Britain braced for a battering as storm brews off coast

Author: By Laura May, Press Association

Weather experts are advising those planning Saturday shopping trips and days
out to postpone them and stay indoors as Britain is buffeted by winds of up
to 70mph.

The winds will be strong enough to cause damage, including bringing down trees
and branches, say forecasters.

And commuters hoping for a let-up in the rain today to help them make a quick
getaway back home will be disappointed as the current downpours across the
country are set to continue throughout the day.

Later on, we could see strong winds starting to develop, with gusts of between
30 and 40 mph in London and up to 60 mph in areas of west Wales.

There could be some let-up in the rain and winds on Sunday but the storm is
due to give us another battering on Monday, posing the risk of disruption to
the return to work after the weekend.

Stephen Davenport, of Meteogroup UK, said that while it will dry up overnight,
the rain will begin again in the early hours.

“It is pretty filthy weather already and it is only going to get worse
tomorrow. The real meat of the storm is coming overnight.

“There will be a gradual build-up, with the peak of the winds being felt in
the south west in the early hours before the storm shifts north-eastwards.”

“This is the strongest storm we have had this year but it is just an autumnal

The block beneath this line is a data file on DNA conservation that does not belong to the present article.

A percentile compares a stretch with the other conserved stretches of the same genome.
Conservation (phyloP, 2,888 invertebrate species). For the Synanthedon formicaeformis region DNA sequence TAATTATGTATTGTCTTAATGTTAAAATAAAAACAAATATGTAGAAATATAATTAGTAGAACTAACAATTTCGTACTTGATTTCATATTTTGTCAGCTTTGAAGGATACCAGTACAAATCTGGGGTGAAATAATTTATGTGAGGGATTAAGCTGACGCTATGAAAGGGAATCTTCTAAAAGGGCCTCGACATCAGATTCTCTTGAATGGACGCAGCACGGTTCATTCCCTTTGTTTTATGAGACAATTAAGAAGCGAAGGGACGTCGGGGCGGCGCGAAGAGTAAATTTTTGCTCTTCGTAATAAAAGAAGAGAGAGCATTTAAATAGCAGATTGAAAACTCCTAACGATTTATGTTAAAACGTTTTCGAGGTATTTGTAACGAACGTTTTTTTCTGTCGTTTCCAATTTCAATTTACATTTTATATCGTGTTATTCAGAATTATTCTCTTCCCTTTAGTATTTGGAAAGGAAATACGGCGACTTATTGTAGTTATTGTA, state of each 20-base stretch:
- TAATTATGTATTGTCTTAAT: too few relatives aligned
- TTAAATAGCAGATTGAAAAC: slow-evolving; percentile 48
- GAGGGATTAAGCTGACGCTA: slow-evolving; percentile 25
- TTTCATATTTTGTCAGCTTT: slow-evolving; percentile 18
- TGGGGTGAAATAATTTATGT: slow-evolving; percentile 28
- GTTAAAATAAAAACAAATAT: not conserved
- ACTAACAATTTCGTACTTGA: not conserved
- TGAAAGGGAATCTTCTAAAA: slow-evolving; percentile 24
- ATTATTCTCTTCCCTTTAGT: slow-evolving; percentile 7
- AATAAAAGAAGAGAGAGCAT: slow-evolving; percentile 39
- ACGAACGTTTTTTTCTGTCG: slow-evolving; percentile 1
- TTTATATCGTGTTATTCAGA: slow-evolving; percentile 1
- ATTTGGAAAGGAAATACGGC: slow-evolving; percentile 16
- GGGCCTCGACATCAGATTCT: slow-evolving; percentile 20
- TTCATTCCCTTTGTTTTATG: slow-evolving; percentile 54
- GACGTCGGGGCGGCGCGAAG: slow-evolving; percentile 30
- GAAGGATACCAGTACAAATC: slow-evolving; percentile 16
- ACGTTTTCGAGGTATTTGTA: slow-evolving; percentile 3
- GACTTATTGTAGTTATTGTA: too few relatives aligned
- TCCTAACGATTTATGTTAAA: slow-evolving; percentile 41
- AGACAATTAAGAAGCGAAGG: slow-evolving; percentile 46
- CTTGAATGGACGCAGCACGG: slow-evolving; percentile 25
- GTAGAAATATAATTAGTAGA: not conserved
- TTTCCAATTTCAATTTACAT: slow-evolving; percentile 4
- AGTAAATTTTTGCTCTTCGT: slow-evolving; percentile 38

storm, not untypical for this time of year.”

The storm is developing off the west coast of the country and is being fed by
the still-warm autumn sea temperatures, he said.

Met Office chief forecaster, Bob Wilderspin, said: “We are expecting severe
weather over the next few days.”

He added that forecasters will be monitoring the situation and updating
weather reports so people are advised to keep an eye on forecasts for more
information.

There is also a risk of flooding in certain areas. An Environment Agency
spokesman said: “We are likely to issue flood watches and flood warnings on
Friday and Saturday, particularly across South Wales and the south west of
England.”

The wild weather has already caused disruption in some areas of the country.
Passengers faced delays and cancellations after the heavy rain caused rocks
to slide on to rail tracks, closing a busy line.

More than a tonne of rubble is believed to have fallen in the Chepstow area of
south east Wales.

Services running between Newport and Gloucester were affected, along with
cross-country trains between Nottingham and Cardiff.

A spokesman for Network Rail said “adverse weather conditions” were
responsible for the rock fall and normal services were unlikely to resume
until 3pm today at the earliest.

“It is not currently known how long this disruption will last,” he said.

In the meantime, buses are replacing trains between Gloucester and Newport and
trains between Nottingham and Cardiff Central will only run as far as
Gloucester.

Rail passengers were advised to check with National Rail Enquiries –
www.nationalrail.co.uk or 08457 48 49 50 – or the train operator before they
travel.

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